Microbial organisms such as bacteria, fungi, and algae significantly contribute to the defacement and weathering of masonry construction materials. The growth of these organisms and the severity of masonry defacement and biodeterioration are dependent on many factors, including porosity of the material, pore size and distribution, permeability, pH, nutrient availability, presence of light, available water, and temperature.
Physicochemical properties such as porosity, pore size distribution, permeability, surface charge, and alkalinity differ with each masonry material. These properties often affect the performance of biocidal treatments applied to the surface.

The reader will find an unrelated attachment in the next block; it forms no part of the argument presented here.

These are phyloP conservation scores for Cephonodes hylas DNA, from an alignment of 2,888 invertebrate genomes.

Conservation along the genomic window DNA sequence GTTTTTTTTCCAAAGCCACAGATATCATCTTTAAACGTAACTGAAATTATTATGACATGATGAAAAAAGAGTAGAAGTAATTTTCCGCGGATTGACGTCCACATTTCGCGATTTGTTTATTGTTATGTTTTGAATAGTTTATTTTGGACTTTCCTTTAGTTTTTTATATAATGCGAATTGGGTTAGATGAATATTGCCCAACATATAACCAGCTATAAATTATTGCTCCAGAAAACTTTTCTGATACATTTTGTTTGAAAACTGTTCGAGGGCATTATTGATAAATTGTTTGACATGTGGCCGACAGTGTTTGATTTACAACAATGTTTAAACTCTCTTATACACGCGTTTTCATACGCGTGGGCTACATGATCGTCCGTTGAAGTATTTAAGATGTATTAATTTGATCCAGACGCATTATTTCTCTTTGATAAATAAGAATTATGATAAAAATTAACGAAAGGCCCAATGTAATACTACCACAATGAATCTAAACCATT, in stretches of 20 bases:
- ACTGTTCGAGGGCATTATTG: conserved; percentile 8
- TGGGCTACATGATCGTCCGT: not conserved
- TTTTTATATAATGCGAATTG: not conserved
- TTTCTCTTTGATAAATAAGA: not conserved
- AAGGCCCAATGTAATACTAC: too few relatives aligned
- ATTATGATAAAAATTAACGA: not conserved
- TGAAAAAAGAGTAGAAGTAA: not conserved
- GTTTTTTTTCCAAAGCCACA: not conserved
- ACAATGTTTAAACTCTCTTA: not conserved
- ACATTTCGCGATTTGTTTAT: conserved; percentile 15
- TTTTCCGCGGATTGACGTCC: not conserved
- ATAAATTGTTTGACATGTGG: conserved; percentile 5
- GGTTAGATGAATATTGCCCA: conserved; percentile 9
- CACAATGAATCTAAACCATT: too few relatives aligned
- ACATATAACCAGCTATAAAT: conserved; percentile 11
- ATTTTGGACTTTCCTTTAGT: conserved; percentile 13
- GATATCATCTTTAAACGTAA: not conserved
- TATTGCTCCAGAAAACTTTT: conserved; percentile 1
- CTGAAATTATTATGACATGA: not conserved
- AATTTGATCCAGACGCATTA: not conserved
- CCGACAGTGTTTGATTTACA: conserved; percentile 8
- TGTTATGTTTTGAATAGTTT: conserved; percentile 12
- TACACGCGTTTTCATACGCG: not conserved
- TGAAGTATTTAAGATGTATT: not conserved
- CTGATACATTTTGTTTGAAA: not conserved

This article discusses a study that was conducted to determine performance and application-rate ranges based on the response of treated masonry substrate materials facing a microbial challenge.